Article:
You probably know a small business owner who has stacks of unused brochures lying around his or her office. If you asked why the brochures are here, that business owner might say:
- “I printed too many.” or
- “The content is out-of-date.” or
- “Now that I’ve had them for a while, I don’t like the color.” or
- “I found a typographical error after the brochures were printed.”
Each of these excuses are symptoms of Brochure Inertia. Brochure Inertia can be prevented if you consider the following:
- Narrow your list, so your mailing tasks will be manageable.
- Where will you get the proper mailing list? How much will the mailing list cost?
- How many brochures and cover letters should you print? Always mail a brochure along with a cover letter unless you are printing a self-mailer.
- Who will write, design and print the brochure?
- How much will it cost for design, printing, and postage?
If you need help with writing and design, go online and search for ‘direct marketing’. You’ll find tips on how to write brochures. You’ll get a feeling of the range of fees and costs involved in printing and mailing a brochure.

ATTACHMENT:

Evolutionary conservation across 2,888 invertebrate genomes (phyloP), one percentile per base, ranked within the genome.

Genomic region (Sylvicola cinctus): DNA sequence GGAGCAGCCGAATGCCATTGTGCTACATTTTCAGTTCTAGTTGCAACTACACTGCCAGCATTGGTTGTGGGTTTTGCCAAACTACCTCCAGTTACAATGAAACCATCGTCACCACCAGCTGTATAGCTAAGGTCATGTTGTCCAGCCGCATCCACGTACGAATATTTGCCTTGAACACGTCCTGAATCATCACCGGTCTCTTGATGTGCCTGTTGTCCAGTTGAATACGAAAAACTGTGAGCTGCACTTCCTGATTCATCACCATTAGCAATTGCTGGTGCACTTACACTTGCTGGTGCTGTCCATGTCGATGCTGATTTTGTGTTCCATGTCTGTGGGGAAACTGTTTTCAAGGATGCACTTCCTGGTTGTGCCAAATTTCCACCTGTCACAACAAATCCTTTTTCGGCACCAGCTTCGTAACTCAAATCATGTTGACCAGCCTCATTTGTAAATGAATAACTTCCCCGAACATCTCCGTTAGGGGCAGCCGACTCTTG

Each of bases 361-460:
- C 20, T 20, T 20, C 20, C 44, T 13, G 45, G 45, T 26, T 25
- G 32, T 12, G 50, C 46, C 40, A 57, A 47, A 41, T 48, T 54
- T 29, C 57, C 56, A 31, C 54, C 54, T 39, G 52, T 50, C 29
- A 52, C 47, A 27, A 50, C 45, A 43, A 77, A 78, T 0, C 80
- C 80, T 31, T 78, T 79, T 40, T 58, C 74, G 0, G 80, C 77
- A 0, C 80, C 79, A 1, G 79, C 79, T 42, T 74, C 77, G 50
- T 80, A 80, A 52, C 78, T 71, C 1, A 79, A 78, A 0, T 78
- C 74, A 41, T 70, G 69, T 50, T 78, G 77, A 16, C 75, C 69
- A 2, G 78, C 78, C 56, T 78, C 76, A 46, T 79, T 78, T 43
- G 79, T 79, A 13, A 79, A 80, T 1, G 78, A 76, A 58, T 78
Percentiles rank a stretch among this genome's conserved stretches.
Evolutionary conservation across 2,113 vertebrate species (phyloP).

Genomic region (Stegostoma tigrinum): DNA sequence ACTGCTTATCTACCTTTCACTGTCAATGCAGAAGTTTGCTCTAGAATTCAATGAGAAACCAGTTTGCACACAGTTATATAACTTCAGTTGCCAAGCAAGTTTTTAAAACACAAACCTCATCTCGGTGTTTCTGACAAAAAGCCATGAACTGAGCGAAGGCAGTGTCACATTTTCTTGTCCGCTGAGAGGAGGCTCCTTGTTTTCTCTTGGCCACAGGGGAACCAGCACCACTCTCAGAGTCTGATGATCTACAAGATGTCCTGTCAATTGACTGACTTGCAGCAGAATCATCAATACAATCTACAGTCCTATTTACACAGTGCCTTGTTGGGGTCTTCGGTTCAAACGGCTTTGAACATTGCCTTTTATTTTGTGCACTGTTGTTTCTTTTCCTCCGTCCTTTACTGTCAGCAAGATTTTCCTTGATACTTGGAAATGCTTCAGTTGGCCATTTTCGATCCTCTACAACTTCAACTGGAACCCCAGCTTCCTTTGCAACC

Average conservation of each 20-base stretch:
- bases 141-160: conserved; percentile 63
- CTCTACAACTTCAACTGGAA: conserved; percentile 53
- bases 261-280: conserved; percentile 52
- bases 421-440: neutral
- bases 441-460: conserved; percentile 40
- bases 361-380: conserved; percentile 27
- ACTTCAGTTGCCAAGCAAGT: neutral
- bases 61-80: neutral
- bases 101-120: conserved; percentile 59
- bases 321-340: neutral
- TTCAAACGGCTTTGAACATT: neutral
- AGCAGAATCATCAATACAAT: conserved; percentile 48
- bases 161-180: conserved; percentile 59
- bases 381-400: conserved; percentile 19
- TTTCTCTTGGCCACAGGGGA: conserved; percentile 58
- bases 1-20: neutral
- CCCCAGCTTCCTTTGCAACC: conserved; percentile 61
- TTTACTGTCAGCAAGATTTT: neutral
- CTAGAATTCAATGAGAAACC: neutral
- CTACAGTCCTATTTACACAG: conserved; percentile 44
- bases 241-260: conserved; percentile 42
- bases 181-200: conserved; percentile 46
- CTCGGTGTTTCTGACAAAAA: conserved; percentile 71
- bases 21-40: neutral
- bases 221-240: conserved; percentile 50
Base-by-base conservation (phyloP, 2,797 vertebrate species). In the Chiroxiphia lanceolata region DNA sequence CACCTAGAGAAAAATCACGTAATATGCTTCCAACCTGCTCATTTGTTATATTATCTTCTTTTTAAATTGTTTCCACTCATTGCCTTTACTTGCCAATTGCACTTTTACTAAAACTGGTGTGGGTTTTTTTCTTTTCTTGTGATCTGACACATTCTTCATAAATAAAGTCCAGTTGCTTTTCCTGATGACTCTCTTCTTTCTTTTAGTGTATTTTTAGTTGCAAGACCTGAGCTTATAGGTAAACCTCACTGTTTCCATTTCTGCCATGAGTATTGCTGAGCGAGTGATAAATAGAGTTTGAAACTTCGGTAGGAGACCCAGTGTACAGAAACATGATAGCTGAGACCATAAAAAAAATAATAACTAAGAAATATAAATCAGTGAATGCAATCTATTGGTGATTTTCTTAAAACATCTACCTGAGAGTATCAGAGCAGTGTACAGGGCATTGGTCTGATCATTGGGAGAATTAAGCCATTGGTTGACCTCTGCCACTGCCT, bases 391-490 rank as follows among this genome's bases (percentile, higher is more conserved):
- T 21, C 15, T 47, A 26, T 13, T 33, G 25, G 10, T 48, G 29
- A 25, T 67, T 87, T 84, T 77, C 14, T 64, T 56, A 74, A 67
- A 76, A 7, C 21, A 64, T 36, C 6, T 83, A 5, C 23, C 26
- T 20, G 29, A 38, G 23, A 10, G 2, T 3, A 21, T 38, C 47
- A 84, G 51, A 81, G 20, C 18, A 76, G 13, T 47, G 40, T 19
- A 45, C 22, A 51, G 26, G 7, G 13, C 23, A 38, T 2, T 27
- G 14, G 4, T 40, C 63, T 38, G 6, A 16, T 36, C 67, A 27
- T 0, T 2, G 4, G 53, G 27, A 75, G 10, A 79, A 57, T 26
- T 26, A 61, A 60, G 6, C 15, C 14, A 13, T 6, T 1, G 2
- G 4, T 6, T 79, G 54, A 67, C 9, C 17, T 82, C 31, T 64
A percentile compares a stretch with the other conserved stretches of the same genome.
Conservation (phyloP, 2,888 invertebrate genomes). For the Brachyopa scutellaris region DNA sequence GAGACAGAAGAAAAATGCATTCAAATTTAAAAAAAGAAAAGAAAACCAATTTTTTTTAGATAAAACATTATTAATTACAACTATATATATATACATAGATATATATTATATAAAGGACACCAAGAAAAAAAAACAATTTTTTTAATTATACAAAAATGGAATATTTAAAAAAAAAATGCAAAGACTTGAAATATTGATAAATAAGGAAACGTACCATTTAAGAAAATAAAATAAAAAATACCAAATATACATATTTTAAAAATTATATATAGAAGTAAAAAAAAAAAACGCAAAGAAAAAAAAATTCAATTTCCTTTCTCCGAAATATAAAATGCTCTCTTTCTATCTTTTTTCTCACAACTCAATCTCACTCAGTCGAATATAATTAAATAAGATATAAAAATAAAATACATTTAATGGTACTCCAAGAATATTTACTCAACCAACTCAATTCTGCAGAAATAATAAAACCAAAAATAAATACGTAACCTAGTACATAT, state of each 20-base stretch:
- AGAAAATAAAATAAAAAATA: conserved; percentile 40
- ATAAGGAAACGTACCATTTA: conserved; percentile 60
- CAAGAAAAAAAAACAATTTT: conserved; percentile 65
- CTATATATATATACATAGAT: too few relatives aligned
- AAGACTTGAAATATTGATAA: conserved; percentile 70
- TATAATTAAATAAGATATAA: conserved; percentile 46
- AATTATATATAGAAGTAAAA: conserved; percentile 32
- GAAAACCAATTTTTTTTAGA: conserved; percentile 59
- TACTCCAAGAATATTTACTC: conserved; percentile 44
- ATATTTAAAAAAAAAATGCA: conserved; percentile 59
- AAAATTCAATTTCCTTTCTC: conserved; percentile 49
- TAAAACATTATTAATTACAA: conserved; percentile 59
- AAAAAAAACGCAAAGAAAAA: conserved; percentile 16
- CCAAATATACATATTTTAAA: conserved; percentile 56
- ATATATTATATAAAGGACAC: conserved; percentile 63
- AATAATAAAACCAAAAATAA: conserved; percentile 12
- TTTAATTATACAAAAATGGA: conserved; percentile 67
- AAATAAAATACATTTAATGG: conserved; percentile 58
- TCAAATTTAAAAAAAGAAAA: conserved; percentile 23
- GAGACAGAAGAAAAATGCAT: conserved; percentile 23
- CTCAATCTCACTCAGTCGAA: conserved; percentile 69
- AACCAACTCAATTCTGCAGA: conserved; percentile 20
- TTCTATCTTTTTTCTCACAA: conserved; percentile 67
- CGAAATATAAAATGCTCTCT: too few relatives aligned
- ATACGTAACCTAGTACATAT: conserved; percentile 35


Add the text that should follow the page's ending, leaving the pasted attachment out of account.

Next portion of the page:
My favorite adaptation of the brochure is what I call a capabilities sheet (some refer to it as a pitch sheet). These are printed on one side of a piece of paper only – I print mine on my color laser printer. I like them because I can change the copy to fit the specific needs of a customer or referrer.
For example, I met with a lawyer in a mid-sized law firm to discuss conducting a client retention program. I had previously written a one-page capability sheet for another type of client. This particular client owned a company that provided continuing education programs for healthcare professionals. I wrote a capabilities sheet for this company to deliver a customer service training program for his twelve employees. It was easy for me to modify the existing capabilities sheet for the lawyers.
Three tips to think about when you sit down to write a capabilities sheet:
- Use bullets in the middle of the sheet and limit the number of bullets (I suggest maximum of seven).
- Don’t squeeze your phone number, email address, and website on the very bottom of the sheet.
- Next time you check your snail mail, see if there are any postcard styles that would work for your customers or referrers.
I once heard a marketing professional say the purpose of a brochure was to be put in a filing cabinet or desk drawer.
This pessimistic statement does have some merit. But let’s face it, you have to have something tangible to mail and give customers.
There’s lots more tips and tactics to build your business in Critical Connections-The Step-by-Step Guide to Transform Your Business Through Referral Marketing